Some Himalayan glaciers are more resilient to global warming than previously predicted, new research suggests.
Rock glaciers are similar to “true” ice glaciers in that they are mixtures of ice and rock that move downhill by gravity – but the enhanced insulation provided by surface rock debris means rock glaciers will melt more slowly as temperatures rise.
Rock glaciers have generally been overlooked in studies about the future of Himalayan ice.
The new study, led by Dr Darren Jones at the University of Exeter, shows rock glaciers already account for about one twenty-fifth of Himalayan glacial ice – and this proportion will rise as exposed glaciers continue to melt and some transition to become rock glaciers.
“Glaciers play a vital role in regulating water supplies, and Himalayan glaciers regulate water for hundreds of millions of people,” said Professor Stephan Harrison, of the University of Exeter.
“Over the past century, these glaciers have lost about 25% of their mass due to climate change, and they are predicted to lose more in the future.
“However, glacier models have treated glaciers as uniform lumps of ice – and our study shows not all glaciers will melt at the same rate.
“Many are covered in rock and are in various stages of the transition to rock glaciers.
“These slow-moving glaciers are well insulated, and as a result they are more resilient to global warming than ‘true’ glaciers.”
The study has provided the first estimate of the number and importance of rock glaciers in the Himalayas.
It shows that there are about 25,000 rock glaciers in the region, containing a total of about 51 cubic kilometres of ice – or 41-62 trillion litres of water.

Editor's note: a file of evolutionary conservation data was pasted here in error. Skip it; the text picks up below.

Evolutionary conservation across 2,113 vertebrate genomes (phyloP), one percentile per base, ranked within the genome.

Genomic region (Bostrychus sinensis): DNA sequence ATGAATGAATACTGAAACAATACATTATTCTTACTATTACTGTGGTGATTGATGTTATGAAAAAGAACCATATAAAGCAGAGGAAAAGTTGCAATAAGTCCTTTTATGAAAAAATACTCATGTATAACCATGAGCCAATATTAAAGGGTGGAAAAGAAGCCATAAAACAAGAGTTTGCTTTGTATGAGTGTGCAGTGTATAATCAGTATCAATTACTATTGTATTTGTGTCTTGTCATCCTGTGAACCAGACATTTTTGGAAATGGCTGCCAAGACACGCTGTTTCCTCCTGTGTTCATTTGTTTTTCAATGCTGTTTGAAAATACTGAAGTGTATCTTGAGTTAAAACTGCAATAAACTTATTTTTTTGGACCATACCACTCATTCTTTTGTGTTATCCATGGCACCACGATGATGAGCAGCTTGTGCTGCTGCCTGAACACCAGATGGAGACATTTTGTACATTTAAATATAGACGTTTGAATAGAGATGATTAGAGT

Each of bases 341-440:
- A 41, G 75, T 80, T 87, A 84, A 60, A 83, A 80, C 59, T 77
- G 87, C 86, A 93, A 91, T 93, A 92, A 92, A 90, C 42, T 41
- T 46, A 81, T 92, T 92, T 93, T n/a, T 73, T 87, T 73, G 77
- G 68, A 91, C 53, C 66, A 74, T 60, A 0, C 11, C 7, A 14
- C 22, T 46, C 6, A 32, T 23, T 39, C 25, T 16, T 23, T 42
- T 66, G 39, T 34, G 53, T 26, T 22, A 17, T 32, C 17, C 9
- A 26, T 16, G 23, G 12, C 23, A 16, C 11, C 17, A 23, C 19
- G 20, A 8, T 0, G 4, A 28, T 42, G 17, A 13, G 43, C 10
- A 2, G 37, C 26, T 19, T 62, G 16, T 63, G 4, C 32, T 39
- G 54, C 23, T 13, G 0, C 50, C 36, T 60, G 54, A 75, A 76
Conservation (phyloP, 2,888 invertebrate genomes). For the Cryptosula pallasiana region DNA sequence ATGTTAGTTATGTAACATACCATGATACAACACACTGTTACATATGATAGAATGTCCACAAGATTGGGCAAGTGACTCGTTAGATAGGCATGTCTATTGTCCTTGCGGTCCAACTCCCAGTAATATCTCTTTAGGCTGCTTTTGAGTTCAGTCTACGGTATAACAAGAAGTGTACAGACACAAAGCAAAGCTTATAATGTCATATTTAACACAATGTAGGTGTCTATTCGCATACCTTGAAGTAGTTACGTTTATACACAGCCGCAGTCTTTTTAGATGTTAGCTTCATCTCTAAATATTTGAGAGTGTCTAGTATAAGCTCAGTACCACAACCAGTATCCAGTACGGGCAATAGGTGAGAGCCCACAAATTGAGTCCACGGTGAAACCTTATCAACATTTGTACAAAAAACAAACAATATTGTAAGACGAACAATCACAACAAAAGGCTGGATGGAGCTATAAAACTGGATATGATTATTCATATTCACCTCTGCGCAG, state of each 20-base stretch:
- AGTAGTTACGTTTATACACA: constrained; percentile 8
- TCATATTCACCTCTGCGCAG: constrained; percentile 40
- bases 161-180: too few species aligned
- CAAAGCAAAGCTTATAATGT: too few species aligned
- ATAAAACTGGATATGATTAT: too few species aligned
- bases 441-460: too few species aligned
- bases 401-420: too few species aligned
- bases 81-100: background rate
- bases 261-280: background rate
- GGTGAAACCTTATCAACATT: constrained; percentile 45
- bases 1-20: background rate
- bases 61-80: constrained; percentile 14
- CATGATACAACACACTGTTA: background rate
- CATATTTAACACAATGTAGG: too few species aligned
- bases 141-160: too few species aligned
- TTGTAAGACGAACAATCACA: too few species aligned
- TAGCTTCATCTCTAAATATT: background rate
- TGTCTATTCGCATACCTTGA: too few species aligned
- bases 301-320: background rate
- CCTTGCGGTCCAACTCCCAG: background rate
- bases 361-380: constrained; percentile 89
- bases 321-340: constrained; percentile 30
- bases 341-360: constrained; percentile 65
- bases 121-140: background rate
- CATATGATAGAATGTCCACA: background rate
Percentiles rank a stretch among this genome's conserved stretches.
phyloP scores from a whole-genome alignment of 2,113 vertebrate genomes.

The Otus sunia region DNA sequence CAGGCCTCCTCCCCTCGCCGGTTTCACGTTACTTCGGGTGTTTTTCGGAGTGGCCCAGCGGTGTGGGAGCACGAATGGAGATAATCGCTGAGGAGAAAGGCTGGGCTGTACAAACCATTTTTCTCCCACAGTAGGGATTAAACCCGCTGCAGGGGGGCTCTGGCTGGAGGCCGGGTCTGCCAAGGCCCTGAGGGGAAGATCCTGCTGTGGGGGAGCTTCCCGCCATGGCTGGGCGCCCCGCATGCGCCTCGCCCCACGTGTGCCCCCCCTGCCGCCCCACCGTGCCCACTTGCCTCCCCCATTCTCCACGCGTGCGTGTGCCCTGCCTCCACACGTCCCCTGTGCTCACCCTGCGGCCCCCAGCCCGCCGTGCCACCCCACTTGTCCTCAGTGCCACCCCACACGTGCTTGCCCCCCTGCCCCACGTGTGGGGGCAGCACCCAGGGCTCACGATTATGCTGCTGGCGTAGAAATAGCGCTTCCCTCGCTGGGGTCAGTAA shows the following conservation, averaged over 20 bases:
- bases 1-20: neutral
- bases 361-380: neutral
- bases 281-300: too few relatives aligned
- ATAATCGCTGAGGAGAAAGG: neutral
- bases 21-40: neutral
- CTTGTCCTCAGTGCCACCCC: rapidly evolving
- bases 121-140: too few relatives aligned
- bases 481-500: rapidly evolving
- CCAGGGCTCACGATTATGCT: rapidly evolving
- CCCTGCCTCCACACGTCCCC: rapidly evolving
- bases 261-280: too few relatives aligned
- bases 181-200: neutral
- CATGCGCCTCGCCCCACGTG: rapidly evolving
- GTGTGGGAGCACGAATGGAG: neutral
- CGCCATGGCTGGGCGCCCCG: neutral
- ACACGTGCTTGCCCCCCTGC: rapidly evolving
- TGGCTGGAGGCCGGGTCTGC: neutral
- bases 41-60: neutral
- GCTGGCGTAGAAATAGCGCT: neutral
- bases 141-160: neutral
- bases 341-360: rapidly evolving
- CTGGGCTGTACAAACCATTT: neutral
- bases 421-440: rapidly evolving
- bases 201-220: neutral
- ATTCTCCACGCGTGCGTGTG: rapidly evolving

Despite this, lead author Dr Darren Jones cautioned: “Although we find that rock glaciers are more resilient to warming, it remains clear that all Himalayan glaciers are in long-term decline, with enormous implications for the people who rely on them for water supplies.”
“Further research into Himalayan rock glaciers is critical for underpinning climate change adaptation strategies and to ensure that this highly populated region is in a strong position to meet sustainable development goals,” said Professor Richard Betts, of the Met Office Hadley Centre and the University of Exeter, who was also involved in the study.
The research team included Dr Karen Anderson at the University of Exeter and Dr Sarah Shannon at the University of Bristol.
Funders included the Natural Environment Research Council, GW4 PhD funding to Dr Darren Jones, and the BEIS/Defra Met Office Hadley Centre Climate Programme.
The paper, published in the journal Science of the Total Environment, is entitled: “Rock glaciers represent hidden water stores in the Himalaya.”